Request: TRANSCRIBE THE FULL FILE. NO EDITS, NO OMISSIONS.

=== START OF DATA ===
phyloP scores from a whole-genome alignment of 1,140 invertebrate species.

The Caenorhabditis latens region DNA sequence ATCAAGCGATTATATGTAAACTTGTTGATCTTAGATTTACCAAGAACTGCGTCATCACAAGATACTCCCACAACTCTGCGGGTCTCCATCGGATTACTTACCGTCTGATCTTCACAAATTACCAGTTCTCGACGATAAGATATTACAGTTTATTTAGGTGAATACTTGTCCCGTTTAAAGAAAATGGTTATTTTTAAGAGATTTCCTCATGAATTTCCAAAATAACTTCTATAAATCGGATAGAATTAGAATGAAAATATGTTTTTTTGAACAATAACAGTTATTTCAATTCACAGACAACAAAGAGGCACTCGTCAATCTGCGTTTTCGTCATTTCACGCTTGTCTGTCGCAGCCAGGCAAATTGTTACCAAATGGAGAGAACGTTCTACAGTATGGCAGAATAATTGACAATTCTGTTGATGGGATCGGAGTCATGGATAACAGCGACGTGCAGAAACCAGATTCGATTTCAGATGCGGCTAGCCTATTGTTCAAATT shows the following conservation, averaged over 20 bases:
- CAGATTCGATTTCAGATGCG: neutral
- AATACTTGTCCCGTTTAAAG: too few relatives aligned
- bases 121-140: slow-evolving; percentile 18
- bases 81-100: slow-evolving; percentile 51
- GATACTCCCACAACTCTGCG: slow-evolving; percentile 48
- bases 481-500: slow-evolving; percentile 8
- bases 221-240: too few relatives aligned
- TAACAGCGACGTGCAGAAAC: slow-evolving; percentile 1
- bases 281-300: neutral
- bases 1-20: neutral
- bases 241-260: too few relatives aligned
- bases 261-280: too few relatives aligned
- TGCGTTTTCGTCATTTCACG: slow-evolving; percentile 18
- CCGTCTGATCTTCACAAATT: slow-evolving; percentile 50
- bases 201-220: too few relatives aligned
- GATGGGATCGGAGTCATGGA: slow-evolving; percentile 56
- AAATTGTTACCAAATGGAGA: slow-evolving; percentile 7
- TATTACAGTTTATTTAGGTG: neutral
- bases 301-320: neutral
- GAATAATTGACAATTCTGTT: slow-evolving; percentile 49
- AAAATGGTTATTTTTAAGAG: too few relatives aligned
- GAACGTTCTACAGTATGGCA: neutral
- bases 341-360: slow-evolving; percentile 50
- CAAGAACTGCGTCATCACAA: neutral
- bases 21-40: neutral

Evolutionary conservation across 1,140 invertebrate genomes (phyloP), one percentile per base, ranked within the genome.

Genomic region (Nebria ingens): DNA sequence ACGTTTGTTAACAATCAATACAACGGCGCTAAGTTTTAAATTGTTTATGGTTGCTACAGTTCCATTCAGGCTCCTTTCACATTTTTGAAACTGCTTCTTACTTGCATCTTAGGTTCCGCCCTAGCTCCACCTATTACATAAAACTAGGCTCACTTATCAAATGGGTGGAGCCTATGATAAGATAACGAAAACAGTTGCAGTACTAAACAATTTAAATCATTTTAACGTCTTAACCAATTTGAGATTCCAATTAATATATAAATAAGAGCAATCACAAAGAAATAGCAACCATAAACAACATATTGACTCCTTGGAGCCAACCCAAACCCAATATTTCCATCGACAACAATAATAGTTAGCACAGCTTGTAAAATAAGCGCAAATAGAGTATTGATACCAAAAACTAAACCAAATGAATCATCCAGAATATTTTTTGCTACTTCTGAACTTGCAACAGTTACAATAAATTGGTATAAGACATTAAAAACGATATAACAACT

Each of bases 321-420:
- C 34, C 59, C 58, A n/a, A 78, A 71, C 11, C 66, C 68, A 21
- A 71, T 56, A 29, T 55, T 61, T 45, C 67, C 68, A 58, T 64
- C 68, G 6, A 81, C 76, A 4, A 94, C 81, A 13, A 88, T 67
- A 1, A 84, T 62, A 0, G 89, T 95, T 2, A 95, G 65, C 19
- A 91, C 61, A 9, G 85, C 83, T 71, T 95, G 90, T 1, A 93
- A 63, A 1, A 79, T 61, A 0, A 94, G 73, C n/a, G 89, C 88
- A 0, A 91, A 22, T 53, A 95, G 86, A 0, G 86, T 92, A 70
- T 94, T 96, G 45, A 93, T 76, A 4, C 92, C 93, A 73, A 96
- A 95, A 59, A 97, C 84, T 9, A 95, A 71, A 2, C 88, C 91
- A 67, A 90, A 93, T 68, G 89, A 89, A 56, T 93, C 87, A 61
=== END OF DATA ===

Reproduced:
phyloP scores from a whole-genome alignment of 1,140 invertebrate species.

The Caenorhabditis latens region DNA sequence ATCAAGCGATTATATGTAAACTTGTTGATCTTAGATTTACCAAGAACTGCGTCATCACAAGATACTCCCACAACTCTGCGGGTCTCCATCGGATTACTTACCGTCTGATCTTCACAAATTACCAGTTCTCGACGATAAGATATTACAGTTTATTTAGGTGAATACTTGTCCCGTTTAAAGAAAATGGTTATTTTTAAGAGATTTCCTCATGAATTTCCAAAATAACTTCTATAAATCGGATAGAATTAGAATGAAAATATGTTTTTTTGAACAATAACAGTTATTTCAATTCACAGACAACAAAGAGGCACTCGTCAATCTGCGTTTTCGTCATTTCACGCTTGTCTGTCGCAGCCAGGCAAATTGTTACCAAATGGAGAGAACGTTCTACAGTATGGCAGAATAATTGACAATTCTGTTGATGGGATCGGAGTCATGGATAACAGCGACGTGCAGAAACCAGATTCGATTTCAGATGCGGCTAGCCTATTGTTCAAATT shows the following conservation, averaged over 20 bases:
- CAGATTCGATTTCAGATGCG: neutral
- AATACTTGTCCCGTTTAAAG: too few relatives aligned
- bases 121-140: slow-evolving; percentile 18
- bases 81-100: slow-evolving; percentile 51
- GATACTCCCACAACTCTGCG: slow-evolving; percentile 48
- bases 481-500: slow-evolving; percentile 8
- bases 221-240: too few relatives aligned
- TAACAGCGACGTGCAGAAAC: slow-evolving; percentile 1
- bases 281-300: neutral
- bases 1-20: neutral
- bases 241-260: too few relatives aligned
- bases 261-280: too few relatives aligned
- TGCGTTTTCGTCATTTCACG: slow-evolving; percentile 18
- CCGTCTGATCTTCACAAATT: slow-evolving; percentile 50
- bases 201-220: too few relatives aligned
- GATGGGATCGGAGTCATGGA: slow-evolving; percentile 56
- AAATTGTTACCAAATGGAGA: slow-evolving; percentile 7
- TATTACAGTTTATTTAGGTG: neutral
- bases 301-320: neutral
- GAATAATTGACAATTCTGTT: slow-evolving; percentile 49
- AAAATGGTTATTTTTAAGAG: too few relatives aligned
- GAACGTTCTACAGTATGGCA: neutral
- bases 341-360: slow-evolving; percentile 50
- CAAGAACTGCGTCATCACAA: neutral
- bases 21-40: neutral

Evolutionary conservation across 1,140 invertebrate genomes (phyloP), one percentile per base, ranked within the genome.

Genomic region (Nebria ingens): DNA sequence ACGTTTGTTAACAATCAATACAACGGCGCTAAGTTTTAAATTGTTTATGGTTGCTACAGTTCCATTCAGGCTCCTTTCACATTTTTGAAACTGCTTCTTACTTGCATCTTAGGTTCCGCCCTAGCTCCACCTATTACATAAAACTAGGCTCACTTATCAAATGGGTGGAGCCTATGATAAGATAACGAAAACAGTTGCAGTACTAAACAATTTAAATCATTTTAACGTCTTAACCAATTTGAGATTCCAATTAATATATAAATAAGAGCAATCACAAAGAAATAGCAACCATAAACAACATATTGACTCCTTGGAGCCAACCCAAACCCAATATTTCCATCGACAACAATAATAGTTAGCACAGCTTGTAAAATAAGCGCAAATAGAGTATTGATACCAAAAACTAAACCAAATGAATCATCCAGAATATTTTTTGCTACTTCTGAACTTGCAACAGTTACAATAAATTGGTATAAGACATTAAAAACGATATAACAACT

Each of bases 321-420:
- C 34, C 59, C 58, A n/a, A 78, A 71, C 11, C 66, C 68, A 21
- A 71, T 56, A 29, T 55, T 61, T 45, C 67, C 68, A 58, T 64
- C 68, G 6, A 81, C 76, A 4, A 94, C 81, A 13, A 88, T 67
- A 1, A 84, T 62, A 0, G 89, T 95, T 2, A 95, G 65, C 19
- A 91, C 61, A 9, G 85, C 83, T 71, T 95, G 90, T 1, A 93
- A 63, A 1, A 79, T 61, A 0, A 94, G 73, C n/a, G 89, C 88
- A 0, A 91, A 22, T 53, A 95, G 86, A 0, G 86, T 92, A 70
- T 94, T 96, G 45, A 93, T 76, A 4, C 92, C 93, A 73, A 96
- A 95, A 59, A 97, C 84, T 9, A 95, A 71, A 2, C 88, C 91
- A 67, A 90, A 93, T 68, G 89, A 89, A 56, T 93, C 87, A 61